Sun Dance is an early work by Kay WalkingStick. She had completely abandoned the brush and worked the canvas with a knife, a razor blade, and her bare hands. Manipulating as many as eight to ten layers of acrylic and cold wax with her hands, WalkingStick achieved real physical presence and connection with the canvas. Although WalkingStick objects to offering interpretations of what her abstract work symbolizes, the title Sun Dance piques the viewer’s interest in the yellow color of the uneven surface, which varies from bright yellow to light brown to orange-yellow. The canvas could connote an abstracted landscape, with the serene vastness of prairie interrupted by what could be trenches, paths, or even branches. The crescent shape is a motif that continues into WalkingStick’s later works, which are explicitly figurative landscapes overlaid with traditional Native American patterns.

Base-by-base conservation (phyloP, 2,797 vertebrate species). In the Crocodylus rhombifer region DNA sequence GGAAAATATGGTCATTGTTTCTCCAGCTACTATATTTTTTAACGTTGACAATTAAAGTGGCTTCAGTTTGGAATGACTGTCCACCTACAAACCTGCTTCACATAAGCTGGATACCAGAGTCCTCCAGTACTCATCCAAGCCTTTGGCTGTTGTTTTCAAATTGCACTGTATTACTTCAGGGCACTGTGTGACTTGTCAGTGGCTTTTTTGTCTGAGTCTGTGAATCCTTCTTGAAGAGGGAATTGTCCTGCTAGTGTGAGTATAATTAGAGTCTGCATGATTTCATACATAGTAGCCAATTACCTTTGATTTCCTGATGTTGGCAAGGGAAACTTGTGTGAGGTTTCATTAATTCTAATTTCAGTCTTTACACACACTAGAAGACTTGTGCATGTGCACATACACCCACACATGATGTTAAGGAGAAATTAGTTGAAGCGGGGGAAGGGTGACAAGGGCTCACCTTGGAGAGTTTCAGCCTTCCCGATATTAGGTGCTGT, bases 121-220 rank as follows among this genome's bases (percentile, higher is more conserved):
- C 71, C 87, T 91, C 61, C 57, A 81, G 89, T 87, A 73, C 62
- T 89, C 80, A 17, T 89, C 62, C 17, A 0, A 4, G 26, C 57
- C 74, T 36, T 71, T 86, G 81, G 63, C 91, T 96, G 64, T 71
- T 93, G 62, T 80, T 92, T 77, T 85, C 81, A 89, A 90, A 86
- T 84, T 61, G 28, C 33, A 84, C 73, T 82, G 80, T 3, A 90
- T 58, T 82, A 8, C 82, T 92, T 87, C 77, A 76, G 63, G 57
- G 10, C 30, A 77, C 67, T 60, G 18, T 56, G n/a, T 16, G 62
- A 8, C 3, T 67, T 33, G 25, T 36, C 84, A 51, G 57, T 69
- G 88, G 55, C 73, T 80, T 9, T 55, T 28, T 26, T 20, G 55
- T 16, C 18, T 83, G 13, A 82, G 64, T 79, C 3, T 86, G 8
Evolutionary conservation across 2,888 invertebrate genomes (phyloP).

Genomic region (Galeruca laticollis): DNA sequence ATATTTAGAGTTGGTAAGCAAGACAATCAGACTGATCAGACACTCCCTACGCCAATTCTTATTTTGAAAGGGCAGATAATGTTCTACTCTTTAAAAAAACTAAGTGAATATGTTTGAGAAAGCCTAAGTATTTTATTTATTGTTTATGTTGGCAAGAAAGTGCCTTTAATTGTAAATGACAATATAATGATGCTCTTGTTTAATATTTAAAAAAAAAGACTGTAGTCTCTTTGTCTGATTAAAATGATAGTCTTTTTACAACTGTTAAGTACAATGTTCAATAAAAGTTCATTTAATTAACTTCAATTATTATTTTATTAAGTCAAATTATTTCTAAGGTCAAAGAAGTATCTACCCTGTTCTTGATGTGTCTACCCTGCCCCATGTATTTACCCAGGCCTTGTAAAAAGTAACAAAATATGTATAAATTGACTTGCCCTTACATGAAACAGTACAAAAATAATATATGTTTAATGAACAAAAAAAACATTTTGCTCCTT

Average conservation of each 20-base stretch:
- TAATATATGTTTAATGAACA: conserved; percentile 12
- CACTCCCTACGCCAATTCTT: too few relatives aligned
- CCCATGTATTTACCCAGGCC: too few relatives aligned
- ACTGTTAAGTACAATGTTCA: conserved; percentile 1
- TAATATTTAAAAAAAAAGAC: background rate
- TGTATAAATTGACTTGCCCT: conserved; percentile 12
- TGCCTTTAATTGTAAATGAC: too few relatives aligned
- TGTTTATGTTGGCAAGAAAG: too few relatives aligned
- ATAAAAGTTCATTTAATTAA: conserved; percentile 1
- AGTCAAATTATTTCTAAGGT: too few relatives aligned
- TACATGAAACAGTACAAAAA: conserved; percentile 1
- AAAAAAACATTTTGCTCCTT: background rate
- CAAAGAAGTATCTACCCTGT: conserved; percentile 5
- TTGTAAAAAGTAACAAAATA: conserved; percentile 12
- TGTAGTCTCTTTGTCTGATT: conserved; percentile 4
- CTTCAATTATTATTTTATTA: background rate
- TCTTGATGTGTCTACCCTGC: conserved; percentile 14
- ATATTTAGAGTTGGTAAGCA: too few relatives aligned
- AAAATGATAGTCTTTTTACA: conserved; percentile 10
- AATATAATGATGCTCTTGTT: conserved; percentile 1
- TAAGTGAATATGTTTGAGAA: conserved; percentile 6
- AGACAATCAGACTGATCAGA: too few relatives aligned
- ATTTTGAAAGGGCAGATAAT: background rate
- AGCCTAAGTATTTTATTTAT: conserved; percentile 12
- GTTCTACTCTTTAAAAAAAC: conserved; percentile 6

About the artist
Kay WalkingStick (b. 1935) is a citizen of the Cherokee Nation whose career spans more than four decades and focuses especially on landscapes. Her distinctive approach to painting emerged from the New York art world, between the late modernism and postmodernism of the 1960s and 1970s. Over decades of intense and prolific artistic production, her art seeks spiritual truth through the acts of painting and metaphysical reflection. One of the most celebrated Native American artists, WalkingStick’s works have been shown in numerous one-person and group exhibitions in the United States and Europe. She is represented in major museum collections, including the Metropolitan Museum of Art, New York; the Whitney Museum of American Art, New York; Detroit Institute of Arts Museum, MI; the National Museum of American Indian, Smithsonian, Washington, DC; the Hood Museum of Art, Dartmouth College, Hanover, NH; the Israel Museum, Jerusalem, and the National Museum of Canada, Ottawa. WalkingStick was the subject of a large-scale retrospective at the National Museum of the American Indian (November 7, 2015–September 18, 2016), a touring exhibition that traveled to the Dayton Art Institute; the Kalamazoo Institute of Art; the Heard Museum; the Gilcrease Museum; and the Montclair Art Museum in 2017 and 2018.